Call to Muster and Battle Cry of Freedom is one of the few period-sounding tracks on the album.  With the snare drums and piccolos representing the war, the choir comes in singing The Battle Cry of Freedom – a semi source song being sung in the film.  In The Southern Delegation and the Dream, a solo trumpet plays over slowly moving strings.  This track is the most dissonant and dark of the score.  The strings take over in the theme from Elegy, a sort of adagio for strings.  A solo bassoon begins Father and Son before being passed onto the horn.  The low strings reprise the Amendment theme, with a melancholy piano solo taking over. 

The Race to the House is another semi-source music track.  We get traditional 1860’s music (arranged and performed by Jim Taylor).  The light fiddle jig features traditional melodies.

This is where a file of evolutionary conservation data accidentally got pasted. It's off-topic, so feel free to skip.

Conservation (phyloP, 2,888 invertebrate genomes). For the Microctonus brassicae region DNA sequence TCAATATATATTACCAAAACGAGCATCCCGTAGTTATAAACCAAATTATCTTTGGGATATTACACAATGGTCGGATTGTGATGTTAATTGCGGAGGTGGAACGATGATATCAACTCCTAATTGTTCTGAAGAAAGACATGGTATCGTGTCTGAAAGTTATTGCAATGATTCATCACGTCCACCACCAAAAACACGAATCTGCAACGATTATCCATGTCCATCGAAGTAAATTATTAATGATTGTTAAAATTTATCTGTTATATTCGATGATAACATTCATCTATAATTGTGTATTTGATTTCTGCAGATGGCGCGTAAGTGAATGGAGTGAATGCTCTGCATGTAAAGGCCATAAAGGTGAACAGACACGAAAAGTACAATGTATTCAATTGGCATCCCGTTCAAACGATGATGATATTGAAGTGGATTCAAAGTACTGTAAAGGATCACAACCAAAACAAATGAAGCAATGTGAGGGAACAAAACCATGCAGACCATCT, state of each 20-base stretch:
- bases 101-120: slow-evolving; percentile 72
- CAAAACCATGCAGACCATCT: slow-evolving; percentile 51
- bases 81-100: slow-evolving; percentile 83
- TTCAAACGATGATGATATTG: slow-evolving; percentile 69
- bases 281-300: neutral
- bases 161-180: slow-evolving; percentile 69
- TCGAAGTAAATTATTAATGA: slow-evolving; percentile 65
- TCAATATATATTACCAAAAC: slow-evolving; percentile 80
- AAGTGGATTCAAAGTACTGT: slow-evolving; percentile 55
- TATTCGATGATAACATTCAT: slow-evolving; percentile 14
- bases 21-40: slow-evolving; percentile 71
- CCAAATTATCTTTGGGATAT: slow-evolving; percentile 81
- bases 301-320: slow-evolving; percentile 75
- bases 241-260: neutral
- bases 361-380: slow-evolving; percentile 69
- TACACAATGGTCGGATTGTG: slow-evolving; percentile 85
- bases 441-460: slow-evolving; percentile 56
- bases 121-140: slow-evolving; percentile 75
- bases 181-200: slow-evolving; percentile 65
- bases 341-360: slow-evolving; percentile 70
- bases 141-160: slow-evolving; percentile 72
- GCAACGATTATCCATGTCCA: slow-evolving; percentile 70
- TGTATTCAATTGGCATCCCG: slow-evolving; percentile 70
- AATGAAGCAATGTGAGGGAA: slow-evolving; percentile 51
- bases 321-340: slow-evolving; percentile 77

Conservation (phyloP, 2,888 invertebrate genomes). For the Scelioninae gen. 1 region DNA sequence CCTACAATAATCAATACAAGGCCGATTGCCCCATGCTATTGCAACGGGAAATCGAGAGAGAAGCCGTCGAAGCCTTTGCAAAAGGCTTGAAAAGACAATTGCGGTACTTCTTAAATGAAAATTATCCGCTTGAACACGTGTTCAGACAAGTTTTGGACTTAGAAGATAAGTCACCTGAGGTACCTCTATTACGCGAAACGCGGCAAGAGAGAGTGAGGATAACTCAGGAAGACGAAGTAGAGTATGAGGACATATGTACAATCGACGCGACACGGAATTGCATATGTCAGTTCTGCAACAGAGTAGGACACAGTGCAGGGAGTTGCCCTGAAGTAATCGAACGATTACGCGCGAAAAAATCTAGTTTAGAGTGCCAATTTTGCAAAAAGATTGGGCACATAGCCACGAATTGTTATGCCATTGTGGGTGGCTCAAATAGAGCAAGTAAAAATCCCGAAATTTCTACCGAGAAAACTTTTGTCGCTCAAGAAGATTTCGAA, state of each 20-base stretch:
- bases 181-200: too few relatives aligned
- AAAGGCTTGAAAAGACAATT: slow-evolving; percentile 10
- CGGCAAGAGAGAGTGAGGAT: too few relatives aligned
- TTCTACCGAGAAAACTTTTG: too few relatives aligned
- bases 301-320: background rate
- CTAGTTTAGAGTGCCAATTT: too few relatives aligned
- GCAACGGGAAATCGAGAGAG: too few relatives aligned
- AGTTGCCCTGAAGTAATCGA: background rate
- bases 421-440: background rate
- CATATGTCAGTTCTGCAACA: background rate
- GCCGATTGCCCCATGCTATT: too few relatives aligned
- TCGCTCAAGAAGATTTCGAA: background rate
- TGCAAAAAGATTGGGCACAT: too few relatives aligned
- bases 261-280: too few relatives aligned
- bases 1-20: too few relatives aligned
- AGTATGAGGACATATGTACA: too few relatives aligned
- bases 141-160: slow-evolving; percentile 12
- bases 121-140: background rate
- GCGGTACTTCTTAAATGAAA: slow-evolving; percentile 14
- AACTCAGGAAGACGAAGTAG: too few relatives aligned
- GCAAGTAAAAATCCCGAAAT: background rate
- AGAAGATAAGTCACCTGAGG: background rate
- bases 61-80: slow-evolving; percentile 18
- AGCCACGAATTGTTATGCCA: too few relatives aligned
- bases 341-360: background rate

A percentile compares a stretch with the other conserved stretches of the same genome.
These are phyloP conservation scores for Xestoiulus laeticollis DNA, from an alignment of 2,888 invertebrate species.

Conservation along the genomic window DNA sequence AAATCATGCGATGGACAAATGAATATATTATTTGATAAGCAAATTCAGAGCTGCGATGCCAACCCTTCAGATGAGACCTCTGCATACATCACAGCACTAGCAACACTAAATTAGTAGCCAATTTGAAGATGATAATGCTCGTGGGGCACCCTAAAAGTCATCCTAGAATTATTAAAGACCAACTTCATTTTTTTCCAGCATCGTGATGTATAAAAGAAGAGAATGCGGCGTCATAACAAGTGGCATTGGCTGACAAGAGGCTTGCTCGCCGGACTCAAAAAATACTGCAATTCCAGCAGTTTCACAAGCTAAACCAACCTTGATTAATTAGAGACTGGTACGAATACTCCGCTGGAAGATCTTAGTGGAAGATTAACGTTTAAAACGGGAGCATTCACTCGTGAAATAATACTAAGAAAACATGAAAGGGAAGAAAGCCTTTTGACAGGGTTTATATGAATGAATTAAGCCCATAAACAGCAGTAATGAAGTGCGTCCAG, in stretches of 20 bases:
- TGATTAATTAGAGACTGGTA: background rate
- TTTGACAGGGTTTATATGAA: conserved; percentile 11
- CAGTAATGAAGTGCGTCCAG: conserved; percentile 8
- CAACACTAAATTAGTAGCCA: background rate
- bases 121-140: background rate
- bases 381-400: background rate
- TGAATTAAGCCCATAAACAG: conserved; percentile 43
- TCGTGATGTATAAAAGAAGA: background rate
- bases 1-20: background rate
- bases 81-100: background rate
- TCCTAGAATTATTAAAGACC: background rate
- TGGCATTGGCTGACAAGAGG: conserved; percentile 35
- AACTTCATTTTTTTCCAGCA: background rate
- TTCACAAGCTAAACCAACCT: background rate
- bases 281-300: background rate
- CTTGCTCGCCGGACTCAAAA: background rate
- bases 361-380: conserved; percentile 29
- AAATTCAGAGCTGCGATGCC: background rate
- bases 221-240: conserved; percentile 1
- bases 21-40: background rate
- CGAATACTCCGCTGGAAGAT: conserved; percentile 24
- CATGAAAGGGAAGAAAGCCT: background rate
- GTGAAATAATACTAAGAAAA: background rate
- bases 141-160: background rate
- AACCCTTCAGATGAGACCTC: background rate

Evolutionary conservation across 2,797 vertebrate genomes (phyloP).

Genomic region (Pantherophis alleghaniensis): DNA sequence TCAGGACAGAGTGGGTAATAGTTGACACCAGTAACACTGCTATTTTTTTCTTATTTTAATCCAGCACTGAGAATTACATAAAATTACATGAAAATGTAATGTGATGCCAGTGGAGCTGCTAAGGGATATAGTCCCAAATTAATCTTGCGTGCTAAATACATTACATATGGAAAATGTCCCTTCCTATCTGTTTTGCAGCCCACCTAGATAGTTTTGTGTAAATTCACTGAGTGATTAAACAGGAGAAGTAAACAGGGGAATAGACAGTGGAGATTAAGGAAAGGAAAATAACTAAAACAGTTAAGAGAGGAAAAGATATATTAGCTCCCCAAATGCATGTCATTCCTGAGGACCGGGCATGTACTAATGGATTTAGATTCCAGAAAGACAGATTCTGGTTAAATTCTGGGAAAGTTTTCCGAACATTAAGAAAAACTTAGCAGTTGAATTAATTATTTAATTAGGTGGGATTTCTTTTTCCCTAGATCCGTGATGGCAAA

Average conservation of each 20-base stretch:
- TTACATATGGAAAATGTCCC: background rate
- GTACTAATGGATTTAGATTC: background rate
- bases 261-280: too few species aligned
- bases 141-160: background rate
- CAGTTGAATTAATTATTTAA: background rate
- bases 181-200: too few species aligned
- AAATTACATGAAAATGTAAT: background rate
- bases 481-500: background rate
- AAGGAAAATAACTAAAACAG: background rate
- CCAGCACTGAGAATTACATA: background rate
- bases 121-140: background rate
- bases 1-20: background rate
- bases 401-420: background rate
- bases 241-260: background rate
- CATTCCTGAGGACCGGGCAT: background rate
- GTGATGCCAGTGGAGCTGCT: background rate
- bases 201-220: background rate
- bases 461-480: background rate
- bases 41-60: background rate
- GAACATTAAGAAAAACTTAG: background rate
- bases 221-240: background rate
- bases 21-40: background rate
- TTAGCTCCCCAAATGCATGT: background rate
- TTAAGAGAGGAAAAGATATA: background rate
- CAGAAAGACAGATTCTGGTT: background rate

With Equality Under the Law, we get a set of thematic reprises.  First is a clarinet solo of the American Process theme.  The harmony and instrumentation have changed slightly, with enough to make you lean in a bit closer.  The Amendment theme appears and the orchestra crescendos with a masterful touch.  Freedom’s Call is one of the longer tracks on the album.  The orchestra sets up a hazy atmosphere before the solo violin comes in (played well by CSO concertmaster Robert Chen).  The solo is of Lincoln’s With Malice Towards None theme, this time with more soloist touches and with gentle guitar accompaniment.  The orchestra takes over, before a reprise of the clarinet/bassoon American Process theme and the brass leads the lower strings to the Freedom’s Call theme.  This is the fuller version than we’ve heard before and with a bit more motion.  The strings and harp lend a tender side to the theme, with a solo horn ending the track.